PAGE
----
On Thu, 2005-10-20 at 08:45 -0700, Larry Wall wrote:
> More info. ¢T is a scalar variable just like $T, but enforces a
> class view, so you can use it as a class parameter, and pass any
> object to it, but only access the classish aspects of the object.
> The only other big difference is that you can use it in the class
> syntactic slot, so it's legal to say ¢T $x where it would be illegal
> to say $T $x.
Is this necessary? Isn't putting a variable before another variable
like that in the correct context (subroutine declaration, in this case),
enough to imply that the variable "does Class" ?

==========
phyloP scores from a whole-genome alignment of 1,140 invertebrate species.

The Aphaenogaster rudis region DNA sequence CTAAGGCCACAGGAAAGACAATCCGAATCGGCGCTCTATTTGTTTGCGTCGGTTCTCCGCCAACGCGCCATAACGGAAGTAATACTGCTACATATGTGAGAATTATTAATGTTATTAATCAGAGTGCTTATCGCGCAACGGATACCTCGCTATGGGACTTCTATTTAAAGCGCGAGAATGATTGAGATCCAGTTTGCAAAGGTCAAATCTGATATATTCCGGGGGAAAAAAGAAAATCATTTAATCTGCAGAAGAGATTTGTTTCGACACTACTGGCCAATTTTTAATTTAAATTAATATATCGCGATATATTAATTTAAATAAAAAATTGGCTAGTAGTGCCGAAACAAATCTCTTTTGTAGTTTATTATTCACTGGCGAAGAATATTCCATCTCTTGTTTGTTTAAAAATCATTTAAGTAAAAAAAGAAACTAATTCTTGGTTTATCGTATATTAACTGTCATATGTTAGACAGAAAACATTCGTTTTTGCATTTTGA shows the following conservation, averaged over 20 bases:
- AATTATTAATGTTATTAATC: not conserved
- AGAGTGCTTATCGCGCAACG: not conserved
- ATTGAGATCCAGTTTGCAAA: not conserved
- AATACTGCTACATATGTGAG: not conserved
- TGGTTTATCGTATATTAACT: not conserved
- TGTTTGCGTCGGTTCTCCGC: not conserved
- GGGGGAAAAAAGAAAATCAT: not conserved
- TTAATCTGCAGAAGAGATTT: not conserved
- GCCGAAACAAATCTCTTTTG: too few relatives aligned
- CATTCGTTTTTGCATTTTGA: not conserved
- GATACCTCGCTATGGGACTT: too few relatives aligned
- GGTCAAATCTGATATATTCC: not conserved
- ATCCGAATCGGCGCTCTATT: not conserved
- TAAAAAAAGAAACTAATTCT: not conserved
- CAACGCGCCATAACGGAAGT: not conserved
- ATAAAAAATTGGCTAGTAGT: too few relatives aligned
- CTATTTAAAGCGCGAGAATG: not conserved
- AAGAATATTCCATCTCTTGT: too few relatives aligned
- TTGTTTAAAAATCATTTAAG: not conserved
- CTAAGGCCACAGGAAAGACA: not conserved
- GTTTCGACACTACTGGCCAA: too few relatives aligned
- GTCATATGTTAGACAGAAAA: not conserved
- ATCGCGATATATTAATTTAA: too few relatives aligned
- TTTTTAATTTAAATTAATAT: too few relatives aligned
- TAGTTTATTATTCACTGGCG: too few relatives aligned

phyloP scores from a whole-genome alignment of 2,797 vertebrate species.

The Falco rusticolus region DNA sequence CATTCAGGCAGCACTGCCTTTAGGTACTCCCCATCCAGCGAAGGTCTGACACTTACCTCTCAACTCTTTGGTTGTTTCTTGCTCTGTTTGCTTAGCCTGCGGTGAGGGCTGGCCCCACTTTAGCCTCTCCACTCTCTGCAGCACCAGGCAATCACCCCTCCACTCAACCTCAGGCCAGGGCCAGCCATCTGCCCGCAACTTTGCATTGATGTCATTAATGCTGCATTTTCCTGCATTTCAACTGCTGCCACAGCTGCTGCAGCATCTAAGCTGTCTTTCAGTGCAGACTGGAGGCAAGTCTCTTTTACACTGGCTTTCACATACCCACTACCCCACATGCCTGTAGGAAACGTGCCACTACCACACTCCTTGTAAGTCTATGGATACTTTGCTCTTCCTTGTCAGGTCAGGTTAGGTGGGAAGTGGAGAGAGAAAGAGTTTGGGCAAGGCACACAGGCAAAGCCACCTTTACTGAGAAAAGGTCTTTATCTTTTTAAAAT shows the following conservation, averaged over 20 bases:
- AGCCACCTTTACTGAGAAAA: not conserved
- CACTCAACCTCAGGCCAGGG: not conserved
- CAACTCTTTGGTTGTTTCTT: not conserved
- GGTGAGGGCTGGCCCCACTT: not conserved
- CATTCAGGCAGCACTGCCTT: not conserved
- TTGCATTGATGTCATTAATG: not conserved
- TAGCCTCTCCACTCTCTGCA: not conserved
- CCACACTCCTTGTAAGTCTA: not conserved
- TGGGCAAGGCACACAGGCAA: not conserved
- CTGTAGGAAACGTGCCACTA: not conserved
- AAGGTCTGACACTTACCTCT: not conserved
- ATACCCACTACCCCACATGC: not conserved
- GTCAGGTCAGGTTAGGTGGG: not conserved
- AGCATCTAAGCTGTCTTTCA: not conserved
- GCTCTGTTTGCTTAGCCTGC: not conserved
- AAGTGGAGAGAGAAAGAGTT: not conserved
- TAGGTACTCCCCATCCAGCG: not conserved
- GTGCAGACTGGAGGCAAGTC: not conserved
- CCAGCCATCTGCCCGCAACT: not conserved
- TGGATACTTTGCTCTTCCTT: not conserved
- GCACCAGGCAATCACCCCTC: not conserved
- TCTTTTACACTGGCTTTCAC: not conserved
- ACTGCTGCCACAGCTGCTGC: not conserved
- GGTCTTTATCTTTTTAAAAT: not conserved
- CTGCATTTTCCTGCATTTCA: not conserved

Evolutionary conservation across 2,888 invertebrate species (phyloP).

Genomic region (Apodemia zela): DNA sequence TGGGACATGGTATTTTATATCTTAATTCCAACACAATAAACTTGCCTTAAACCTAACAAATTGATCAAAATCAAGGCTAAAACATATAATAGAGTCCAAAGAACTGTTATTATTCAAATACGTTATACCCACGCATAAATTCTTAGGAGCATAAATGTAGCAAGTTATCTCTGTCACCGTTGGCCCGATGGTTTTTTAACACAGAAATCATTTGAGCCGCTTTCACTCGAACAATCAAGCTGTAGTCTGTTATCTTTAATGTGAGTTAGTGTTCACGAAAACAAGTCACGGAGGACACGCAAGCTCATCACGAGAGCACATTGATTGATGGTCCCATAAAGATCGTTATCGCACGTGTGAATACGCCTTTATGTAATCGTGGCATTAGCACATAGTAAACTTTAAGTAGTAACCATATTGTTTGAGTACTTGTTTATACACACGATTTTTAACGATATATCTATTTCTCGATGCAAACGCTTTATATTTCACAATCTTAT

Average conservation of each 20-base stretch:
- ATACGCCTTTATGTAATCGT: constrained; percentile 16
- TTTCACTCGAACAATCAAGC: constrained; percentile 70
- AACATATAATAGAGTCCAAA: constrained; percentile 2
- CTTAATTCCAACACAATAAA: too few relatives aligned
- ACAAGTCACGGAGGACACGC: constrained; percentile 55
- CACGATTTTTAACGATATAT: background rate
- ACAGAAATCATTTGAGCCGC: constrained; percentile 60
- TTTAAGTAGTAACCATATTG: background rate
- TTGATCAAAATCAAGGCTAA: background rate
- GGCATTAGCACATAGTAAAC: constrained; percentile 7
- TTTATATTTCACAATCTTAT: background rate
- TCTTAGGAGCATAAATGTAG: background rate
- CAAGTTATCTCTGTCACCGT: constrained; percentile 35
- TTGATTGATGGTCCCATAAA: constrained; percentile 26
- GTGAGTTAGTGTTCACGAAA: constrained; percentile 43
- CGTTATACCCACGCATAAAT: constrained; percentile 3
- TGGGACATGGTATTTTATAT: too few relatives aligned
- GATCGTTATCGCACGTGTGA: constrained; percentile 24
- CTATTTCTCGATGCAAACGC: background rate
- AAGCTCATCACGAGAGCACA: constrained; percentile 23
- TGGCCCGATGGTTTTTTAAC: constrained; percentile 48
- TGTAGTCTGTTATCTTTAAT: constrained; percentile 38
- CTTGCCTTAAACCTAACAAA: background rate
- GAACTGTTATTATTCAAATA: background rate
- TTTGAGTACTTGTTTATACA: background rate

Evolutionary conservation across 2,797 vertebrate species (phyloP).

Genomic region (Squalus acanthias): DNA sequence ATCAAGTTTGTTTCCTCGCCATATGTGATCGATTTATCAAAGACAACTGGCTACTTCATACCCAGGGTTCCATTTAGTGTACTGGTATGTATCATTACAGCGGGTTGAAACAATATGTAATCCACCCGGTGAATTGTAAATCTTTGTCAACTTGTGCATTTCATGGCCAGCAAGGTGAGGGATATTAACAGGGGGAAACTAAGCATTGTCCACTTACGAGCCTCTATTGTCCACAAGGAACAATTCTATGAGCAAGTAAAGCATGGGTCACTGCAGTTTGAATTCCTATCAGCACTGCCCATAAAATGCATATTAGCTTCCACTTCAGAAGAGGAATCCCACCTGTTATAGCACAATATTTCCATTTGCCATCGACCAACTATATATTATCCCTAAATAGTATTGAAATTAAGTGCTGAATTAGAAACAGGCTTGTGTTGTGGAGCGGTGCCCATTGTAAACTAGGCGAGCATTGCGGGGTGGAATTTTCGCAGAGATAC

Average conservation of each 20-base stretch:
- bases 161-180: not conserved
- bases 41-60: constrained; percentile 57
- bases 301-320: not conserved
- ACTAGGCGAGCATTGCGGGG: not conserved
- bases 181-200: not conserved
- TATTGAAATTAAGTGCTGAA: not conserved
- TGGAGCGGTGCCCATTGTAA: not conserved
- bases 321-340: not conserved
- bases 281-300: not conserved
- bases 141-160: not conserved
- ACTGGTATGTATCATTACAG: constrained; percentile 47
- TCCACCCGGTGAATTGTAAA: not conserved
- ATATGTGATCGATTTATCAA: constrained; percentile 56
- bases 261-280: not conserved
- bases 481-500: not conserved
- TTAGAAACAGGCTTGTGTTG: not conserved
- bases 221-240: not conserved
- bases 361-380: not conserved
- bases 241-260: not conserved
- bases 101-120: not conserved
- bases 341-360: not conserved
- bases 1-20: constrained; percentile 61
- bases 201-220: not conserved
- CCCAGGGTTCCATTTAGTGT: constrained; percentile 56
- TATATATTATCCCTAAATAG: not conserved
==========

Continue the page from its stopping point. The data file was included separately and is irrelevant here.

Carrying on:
While I'm not arguing against another sigil type, I think this would
distinguish it from the other sigils % and @, which are just an implicit
(does Hash) / (does Array), as well as being a part of the unique name,
as I understand it so far.
This makes me wonder which language feature is used to describe sigils
themselves. Can I define my own sigils with their own type
ps, X11 users, if you have any key bound to "AltGr", then "AltGr" + C
might well give you a ¢ sign without any extra reconfiguration.